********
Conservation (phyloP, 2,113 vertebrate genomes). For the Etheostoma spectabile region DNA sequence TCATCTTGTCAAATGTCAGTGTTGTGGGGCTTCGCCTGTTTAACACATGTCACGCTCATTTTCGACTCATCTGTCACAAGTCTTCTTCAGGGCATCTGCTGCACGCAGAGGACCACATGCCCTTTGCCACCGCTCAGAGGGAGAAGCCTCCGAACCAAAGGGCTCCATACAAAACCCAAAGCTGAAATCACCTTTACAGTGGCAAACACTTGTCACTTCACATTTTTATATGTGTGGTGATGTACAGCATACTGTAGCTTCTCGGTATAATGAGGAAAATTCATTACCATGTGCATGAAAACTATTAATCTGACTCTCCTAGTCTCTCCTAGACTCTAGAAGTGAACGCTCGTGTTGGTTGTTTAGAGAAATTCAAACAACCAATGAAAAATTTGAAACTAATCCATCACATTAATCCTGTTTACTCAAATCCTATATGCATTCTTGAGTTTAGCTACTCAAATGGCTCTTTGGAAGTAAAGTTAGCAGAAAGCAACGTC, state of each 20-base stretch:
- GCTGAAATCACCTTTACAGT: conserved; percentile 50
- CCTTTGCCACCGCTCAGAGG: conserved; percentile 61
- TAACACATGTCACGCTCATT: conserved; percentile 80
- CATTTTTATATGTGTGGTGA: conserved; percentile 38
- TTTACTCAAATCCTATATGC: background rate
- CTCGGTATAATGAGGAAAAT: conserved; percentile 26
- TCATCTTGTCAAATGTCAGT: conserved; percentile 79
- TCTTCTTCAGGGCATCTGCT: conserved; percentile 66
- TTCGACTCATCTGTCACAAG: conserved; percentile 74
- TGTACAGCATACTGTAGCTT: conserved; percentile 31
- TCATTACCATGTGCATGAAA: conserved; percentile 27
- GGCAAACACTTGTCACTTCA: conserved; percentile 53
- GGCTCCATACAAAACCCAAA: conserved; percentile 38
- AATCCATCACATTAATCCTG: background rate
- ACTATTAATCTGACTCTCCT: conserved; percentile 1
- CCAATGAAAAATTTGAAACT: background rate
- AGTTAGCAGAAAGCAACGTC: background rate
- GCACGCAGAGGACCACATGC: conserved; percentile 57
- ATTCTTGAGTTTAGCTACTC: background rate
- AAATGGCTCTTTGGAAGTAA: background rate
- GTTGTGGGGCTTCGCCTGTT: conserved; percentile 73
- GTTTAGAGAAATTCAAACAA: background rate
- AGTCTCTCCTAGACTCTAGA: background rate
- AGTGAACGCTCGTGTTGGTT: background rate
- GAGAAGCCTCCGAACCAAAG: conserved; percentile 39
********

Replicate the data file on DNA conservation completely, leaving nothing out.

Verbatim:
Conservation (phyloP, 2,113 vertebrate genomes). For the Etheostoma spectabile region DNA sequence TCATCTTGTCAAATGTCAGTGTTGTGGGGCTTCGCCTGTTTAACACATGTCACGCTCATTTTCGACTCATCTGTCACAAGTCTTCTTCAGGGCATCTGCTGCACGCAGAGGACCACATGCCCTTTGCCACCGCTCAGAGGGAGAAGCCTCCGAACCAAAGGGCTCCATACAAAACCCAAAGCTGAAATCACCTTTACAGTGGCAAACACTTGTCACTTCACATTTTTATATGTGTGGTGATGTACAGCATACTGTAGCTTCTCGGTATAATGAGGAAAATTCATTACCATGTGCATGAAAACTATTAATCTGACTCTCCTAGTCTCTCCTAGACTCTAGAAGTGAACGCTCGTGTTGGTTGTTTAGAGAAATTCAAACAACCAATGAAAAATTTGAAACTAATCCATCACATTAATCCTGTTTACTCAAATCCTATATGCATTCTTGAGTTTAGCTACTCAAATGGCTCTTTGGAAGTAAAGTTAGCAGAAAGCAACGTC, state of each 20-base stretch:
- GCTGAAATCACCTTTACAGT: conserved; percentile 50
- CCTTTGCCACCGCTCAGAGG: conserved; percentile 61
- TAACACATGTCACGCTCATT: conserved; percentile 80
- CATTTTTATATGTGTGGTGA: conserved; percentile 38
- TTTACTCAAATCCTATATGC: background rate
- CTCGGTATAATGAGGAAAAT: conserved; percentile 26
- TCATCTTGTCAAATGTCAGT: conserved; percentile 79
- TCTTCTTCAGGGCATCTGCT: conserved; percentile 66
- TTCGACTCATCTGTCACAAG: conserved; percentile 74
- TGTACAGCATACTGTAGCTT: conserved; percentile 31
- TCATTACCATGTGCATGAAA: conserved; percentile 27
- GGCAAACACTTGTCACTTCA: conserved; percentile 53
- GGCTCCATACAAAACCCAAA: conserved; percentile 38
- AATCCATCACATTAATCCTG: background rate
- ACTATTAATCTGACTCTCCT: conserved; percentile 1
- CCAATGAAAAATTTGAAACT: background rate
- AGTTAGCAGAAAGCAACGTC: background rate
- GCACGCAGAGGACCACATGC: conserved; percentile 57
- ATTCTTGAGTTTAGCTACTC: background rate
- AAATGGCTCTTTGGAAGTAA: background rate
- GTTGTGGGGCTTCGCCTGTT: conserved; percentile 73
- GTTTAGAGAAATTCAAACAA: background rate
- AGTCTCTCCTAGACTCTAGA: background rate
- AGTGAACGCTCGTGTTGGTT: background rate
- GAGAAGCCTCCGAACCAAAG: conserved; percentile 39